Publicity by the magazine Veja part of this archive “is enough to definitively implode not the operation itself, sufficiently demoralized, but the Brazilian penal system itself”, said journalist Luis Nassif on January 29. In the future – he adds –, “there will be a balance sheet of the destruction of the country, aiming at subjecting it to the most deleterious financialization, which concentrates income, destroys basic social rights, destroys jobs and companies, in partnership with a genocidal yet to be judged”. and imprisoned in an international court”.

As is clear today, all Lava Jato operations had one main objective: to prevent Lula from being a candidate in the 2018 elections, in which he was the overwhelming favorite. His conviction – in violation of all judicial procedures, as demonstrated today – and imprisonment – ​​with the consequent loss of political rights, according to Brazilian law – allowed Bolsonaro to win the elections and become president of Brazil. “There are many political scientists who claim that the bombastic excesses of Lava Jato ended up fueling a feeling of anti-politics in various layers of the population that paved the way for an extreme right-wing radical like Bolsonaro to have greater acceptance in an election”, said the Deutsche Welle in your note.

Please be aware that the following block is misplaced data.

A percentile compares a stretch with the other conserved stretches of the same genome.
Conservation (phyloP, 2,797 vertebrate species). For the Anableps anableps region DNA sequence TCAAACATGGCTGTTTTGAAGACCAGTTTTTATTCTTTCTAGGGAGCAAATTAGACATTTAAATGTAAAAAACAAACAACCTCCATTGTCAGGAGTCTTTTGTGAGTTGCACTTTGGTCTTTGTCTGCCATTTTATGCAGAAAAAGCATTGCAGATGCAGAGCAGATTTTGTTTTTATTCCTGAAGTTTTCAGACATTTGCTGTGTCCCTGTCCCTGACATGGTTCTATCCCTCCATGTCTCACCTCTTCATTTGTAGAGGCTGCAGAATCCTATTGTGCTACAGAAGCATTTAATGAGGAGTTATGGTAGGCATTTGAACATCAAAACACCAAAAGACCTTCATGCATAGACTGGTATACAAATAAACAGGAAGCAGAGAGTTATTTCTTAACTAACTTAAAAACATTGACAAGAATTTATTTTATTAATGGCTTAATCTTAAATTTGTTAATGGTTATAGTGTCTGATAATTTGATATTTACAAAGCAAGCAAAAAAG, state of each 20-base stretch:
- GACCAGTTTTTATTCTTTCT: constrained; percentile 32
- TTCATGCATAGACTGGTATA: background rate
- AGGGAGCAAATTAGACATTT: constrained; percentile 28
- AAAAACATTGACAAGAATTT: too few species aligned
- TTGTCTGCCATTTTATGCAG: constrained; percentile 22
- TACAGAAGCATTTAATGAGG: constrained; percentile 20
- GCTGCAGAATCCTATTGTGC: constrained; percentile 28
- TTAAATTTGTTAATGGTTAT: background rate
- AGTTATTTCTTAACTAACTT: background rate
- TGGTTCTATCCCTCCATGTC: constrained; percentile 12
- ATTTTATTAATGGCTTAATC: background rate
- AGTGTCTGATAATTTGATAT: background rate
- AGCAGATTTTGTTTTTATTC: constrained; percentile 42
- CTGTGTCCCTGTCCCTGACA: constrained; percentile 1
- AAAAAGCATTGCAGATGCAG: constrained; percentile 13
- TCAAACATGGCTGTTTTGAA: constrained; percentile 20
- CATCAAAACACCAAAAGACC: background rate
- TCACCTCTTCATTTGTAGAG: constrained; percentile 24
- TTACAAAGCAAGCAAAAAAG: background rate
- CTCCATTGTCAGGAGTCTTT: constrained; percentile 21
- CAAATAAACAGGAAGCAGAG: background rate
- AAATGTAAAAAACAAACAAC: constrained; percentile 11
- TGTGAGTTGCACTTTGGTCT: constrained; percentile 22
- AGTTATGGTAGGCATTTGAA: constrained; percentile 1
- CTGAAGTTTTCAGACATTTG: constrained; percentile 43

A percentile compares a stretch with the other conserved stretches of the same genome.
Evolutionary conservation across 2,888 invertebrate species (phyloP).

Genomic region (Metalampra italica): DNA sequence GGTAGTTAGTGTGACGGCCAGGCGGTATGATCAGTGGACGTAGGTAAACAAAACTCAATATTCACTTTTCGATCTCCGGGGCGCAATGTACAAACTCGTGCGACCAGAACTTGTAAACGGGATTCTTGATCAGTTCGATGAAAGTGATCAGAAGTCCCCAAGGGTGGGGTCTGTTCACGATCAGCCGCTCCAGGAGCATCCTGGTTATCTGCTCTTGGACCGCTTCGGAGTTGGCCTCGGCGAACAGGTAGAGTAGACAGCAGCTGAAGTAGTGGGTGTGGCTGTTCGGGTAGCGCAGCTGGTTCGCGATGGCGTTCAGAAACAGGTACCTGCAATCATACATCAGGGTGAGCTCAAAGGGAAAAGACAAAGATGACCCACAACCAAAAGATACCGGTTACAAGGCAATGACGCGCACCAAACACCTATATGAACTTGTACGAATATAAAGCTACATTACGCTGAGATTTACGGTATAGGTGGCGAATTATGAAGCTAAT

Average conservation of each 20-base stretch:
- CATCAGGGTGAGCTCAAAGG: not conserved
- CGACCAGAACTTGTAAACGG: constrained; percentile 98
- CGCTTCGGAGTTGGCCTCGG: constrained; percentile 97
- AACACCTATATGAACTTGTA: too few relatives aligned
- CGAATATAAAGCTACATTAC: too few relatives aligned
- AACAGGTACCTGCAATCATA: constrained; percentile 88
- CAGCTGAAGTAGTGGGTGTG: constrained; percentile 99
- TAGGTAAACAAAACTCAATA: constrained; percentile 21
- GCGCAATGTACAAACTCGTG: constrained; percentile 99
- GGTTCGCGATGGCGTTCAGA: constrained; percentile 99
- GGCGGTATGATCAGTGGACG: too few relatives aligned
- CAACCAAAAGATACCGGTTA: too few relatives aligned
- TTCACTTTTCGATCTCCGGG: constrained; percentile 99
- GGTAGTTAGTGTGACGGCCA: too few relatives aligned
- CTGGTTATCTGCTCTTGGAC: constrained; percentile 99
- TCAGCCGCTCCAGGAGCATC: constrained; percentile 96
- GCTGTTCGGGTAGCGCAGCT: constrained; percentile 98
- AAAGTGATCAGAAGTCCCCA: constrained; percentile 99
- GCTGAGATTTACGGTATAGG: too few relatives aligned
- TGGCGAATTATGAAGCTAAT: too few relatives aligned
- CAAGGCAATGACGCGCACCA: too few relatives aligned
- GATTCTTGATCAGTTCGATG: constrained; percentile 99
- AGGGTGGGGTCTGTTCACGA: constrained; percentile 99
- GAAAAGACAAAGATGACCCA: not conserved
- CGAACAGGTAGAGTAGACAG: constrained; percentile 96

endless crisis

it was the same Deutsche Welle who titled “Endless Crisis: Bolsonaro’s Second Year” an article published on December 30, in which he analyzed the first half of the president’s four-year term. The most dramatic expression of this crisis is the handling of the pandemic.